The M Frame has evolved from a replacement for the Blade System to the modern piece of sports equipment we know today.
In late 1989, Oakley released the Mumbo as a form of self-competition in order to phase out the Blades, but still keep sales high with the new model. The Mumbo was originally designed with straight stems like the Blades, however just prior to their release, Jim Jannard took the stems and 'hammered' them into the shape they soon became and thus providing the name 'hammer stems'. The patent for the decorative design had already been submitted, so these record show the original design. The straight stem release did remain for the Sub Zero's two years later and for the Baseball specific M Frame models.
The three original lens shapes were V, 67 and Hybrid, which was roughly an approximation of the two. In 1990 soon after their initial release, there was a conflict with Mambo clothing over the name, so it was switched to the M Frame while still keeping the term Mumbo on the box in order to lessen confusion over the name change.
1991 brought more lens shapes and further ways to customize the M Frame. The Strip lens appears but soon faded away, while the modern Sweep and Heater lenses joined the lineup. Strike and Slash were promised soon, and presumably appeared in 1992, but were prominent in the 1993 catalog. However by 1993 the Strip, V, and 67 lenses had been removed leaving only the five shapes to last several years later.
1994-1996 brought several changes to the Oakley lineup. Engraving on the lenses of the M Frames were now common, and the second generation of M Frames hit the market. In addition to the patented 'fang' stems, which lengthened the stems past the earsock, the hinge was continued further down the stem, until the hammer portion, in order to provide extra strength. The trademark Icon also appeared replacing the Classic logo.
Also in 1996, Oakley released a unique hingeless design for the sports market that was more fluid in nature, using the O Matter's inherent flexibility to grip the wearer's head. The Molded Icon made its final appearance along side the current releases such as the New Zero 0.4. Between 1997 and 1999 the Hybrid lens, which originally was related to the V and 67 both long since gone, was redesigned to be a New Hybrid of the Strike and Heater and thus named so.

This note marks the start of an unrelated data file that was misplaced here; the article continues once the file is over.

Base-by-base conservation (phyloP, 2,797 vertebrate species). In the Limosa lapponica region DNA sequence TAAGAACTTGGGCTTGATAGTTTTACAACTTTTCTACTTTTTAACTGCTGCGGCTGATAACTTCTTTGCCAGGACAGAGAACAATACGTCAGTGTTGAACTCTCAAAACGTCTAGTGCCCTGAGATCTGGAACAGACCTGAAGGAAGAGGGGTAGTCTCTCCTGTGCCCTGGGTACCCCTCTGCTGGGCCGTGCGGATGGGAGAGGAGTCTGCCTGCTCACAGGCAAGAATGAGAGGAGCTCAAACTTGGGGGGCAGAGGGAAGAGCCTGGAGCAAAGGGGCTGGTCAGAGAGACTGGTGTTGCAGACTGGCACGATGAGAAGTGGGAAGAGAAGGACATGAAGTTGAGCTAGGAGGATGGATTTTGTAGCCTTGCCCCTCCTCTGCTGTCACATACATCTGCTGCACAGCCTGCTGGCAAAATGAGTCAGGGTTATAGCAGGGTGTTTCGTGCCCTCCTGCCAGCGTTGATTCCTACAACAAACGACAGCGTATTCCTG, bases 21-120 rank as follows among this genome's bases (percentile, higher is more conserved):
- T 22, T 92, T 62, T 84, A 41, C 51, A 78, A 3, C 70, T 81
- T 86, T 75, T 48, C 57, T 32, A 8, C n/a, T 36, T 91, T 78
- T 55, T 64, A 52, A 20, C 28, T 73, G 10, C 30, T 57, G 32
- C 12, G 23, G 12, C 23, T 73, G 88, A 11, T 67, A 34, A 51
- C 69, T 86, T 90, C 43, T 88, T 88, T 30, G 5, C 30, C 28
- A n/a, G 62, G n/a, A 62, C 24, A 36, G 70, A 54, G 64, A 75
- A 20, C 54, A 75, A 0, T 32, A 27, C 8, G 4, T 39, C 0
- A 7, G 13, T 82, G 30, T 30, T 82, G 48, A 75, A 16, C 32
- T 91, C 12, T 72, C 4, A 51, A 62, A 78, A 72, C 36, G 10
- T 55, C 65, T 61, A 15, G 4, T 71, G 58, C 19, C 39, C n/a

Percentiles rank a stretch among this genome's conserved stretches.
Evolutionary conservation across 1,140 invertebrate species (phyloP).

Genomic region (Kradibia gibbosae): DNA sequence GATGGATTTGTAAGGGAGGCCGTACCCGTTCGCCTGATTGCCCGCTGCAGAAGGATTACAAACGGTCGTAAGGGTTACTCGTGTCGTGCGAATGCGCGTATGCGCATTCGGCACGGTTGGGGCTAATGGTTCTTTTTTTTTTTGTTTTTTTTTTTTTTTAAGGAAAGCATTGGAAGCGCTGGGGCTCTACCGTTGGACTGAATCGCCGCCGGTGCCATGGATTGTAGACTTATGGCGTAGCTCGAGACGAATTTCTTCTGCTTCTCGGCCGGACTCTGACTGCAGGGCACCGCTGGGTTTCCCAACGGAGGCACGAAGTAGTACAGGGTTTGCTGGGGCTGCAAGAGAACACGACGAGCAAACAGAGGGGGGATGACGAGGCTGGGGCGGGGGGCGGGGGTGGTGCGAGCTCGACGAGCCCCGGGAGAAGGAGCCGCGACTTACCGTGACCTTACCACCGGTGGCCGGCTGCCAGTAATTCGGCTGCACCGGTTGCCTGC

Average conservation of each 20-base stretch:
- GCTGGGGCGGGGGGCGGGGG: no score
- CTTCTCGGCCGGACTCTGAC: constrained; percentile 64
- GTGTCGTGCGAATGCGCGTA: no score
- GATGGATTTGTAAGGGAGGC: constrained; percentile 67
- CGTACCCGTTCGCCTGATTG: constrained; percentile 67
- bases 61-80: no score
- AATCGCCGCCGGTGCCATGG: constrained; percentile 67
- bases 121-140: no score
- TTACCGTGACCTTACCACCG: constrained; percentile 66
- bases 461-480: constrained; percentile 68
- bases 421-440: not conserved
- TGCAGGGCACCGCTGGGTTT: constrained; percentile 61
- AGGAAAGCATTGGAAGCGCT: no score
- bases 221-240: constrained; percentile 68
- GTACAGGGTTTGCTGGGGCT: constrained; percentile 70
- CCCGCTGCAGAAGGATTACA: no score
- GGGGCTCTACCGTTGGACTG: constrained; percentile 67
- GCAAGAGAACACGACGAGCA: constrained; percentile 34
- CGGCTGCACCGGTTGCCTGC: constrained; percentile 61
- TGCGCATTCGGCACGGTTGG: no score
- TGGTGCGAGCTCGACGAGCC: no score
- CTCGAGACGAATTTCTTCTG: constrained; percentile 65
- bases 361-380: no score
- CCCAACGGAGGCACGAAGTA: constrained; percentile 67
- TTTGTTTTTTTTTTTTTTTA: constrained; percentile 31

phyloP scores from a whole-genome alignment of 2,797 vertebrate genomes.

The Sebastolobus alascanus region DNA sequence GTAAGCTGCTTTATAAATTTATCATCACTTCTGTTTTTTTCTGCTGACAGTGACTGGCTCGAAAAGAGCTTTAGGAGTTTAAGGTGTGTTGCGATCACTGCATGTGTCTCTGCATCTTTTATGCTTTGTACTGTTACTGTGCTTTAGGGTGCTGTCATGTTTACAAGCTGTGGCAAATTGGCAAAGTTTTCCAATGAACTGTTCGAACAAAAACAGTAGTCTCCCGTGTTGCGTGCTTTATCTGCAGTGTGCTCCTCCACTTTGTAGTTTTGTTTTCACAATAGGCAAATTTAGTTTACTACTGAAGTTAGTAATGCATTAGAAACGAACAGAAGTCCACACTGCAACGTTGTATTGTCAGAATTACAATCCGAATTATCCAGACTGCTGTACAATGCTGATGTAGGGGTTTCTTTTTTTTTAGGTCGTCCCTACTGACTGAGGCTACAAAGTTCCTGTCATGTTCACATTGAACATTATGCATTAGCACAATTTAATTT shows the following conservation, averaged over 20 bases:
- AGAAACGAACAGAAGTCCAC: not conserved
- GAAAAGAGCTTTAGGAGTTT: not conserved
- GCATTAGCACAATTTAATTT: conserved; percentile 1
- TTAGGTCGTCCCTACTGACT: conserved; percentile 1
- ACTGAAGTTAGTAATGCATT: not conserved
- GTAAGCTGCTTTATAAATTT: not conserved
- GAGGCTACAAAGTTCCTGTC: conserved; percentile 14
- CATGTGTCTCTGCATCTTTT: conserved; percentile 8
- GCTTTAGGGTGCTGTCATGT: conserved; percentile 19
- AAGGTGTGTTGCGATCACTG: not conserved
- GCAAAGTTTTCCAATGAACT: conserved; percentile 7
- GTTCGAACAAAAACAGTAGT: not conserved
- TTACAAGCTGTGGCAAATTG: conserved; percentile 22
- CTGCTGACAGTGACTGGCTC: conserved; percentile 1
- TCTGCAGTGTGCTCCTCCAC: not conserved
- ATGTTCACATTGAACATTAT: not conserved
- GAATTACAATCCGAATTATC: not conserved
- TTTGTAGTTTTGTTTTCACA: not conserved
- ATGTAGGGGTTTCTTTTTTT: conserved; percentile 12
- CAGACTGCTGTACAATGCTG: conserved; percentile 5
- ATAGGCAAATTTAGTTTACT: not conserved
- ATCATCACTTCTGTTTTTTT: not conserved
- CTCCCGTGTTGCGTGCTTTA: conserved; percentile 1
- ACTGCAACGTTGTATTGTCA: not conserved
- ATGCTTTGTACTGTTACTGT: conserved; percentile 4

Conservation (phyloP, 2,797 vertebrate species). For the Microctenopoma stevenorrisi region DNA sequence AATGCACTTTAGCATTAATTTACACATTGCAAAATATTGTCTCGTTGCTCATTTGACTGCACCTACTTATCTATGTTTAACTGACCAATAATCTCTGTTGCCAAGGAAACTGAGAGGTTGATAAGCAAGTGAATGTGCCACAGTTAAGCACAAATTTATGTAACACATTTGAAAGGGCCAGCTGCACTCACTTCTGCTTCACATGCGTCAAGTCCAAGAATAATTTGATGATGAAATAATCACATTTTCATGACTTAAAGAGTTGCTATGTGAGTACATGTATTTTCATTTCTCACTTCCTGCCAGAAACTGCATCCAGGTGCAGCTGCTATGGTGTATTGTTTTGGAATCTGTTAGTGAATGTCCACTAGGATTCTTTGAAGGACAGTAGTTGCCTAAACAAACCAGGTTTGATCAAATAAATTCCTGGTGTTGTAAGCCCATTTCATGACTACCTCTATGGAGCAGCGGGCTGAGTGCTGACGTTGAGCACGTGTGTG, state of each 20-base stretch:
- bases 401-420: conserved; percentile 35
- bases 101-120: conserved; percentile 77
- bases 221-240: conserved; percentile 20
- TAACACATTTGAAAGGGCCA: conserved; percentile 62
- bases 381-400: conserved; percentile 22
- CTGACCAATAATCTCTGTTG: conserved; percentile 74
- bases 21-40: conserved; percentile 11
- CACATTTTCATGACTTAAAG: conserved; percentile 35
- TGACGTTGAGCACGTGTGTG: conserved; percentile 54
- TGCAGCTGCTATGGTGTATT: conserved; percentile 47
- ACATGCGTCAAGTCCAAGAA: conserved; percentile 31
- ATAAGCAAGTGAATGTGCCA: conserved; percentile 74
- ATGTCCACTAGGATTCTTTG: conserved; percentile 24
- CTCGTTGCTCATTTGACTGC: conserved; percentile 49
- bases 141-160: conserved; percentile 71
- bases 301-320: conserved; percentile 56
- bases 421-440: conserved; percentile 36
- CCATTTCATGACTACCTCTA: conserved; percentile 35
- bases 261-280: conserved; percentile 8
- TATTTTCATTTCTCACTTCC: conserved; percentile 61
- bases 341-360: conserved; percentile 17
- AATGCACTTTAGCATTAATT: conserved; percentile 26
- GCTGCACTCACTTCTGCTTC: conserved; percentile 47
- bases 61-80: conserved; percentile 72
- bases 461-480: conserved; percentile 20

1999 brought a line-wide change for many Oakley glasses. Eye Jackets, Straight Jackets, O Frame and M Frame all were redone from the ground up and became the 'New' line (ie: New Eye Jacket). The New M Frame retained the design of the Pro M Frame now with a hinge, but added the true metal icon that other pairs were now adopting.
Throughout the first half of the 2000's few additions were made. A smaller Hybrid S lens appeared on certain models, and a 'Golf' lens which was vented also was released. In 2002 when Oakley experimented with Magnesium as a frame material, the Mag M Frame entered production with its own proprietary lenses, but still using the same outer shape. In 2005 the traditional M Frame was altered slightly by adding a lens clip to prevent the lenses from being jarred downward and out of the frame. These were sold as an array with a vault and Grey/Clear lenses. The Ballistic M Frame was a government/military-only release. In 2006 after making a brief appearance during the previous Tour de France by Lance Armstrong, a version 2.0 of the Ballistic M Frame was released based on the Thump Design. Originally labeled the High Performance M Frame by the community, it appeared for Military-only sales.
In 2007 the potential successor to the M Frame was released labeled the Radar. In an attempt to renew the sports line which hadn't been touched since the 2002 Half Jacket, the Radar appeared along side the Flak Jacket. The hammer stems remained, but a jet intake along the temple was added and the nosebridge was permanently fixed to the frame in order to keep the lens in place, but possibly adding the potential of the piece breaking. Before the release the Radar was listed with the current M Frame lenses: Heater, Hybrid and Strike. Once the new lens names were applied, the original SKU's mapped the Heater to Range, Strike to Pitch and Hybrid to Path. However when pictures for the lens shapes were released, Path was more like Strike and Pitch like Hybrid. The names were apparently changed in order to prevent lens swapping. Shortly after, the Baseball specific model was released as the Radar Straight Stem accompanying a similar women specific model.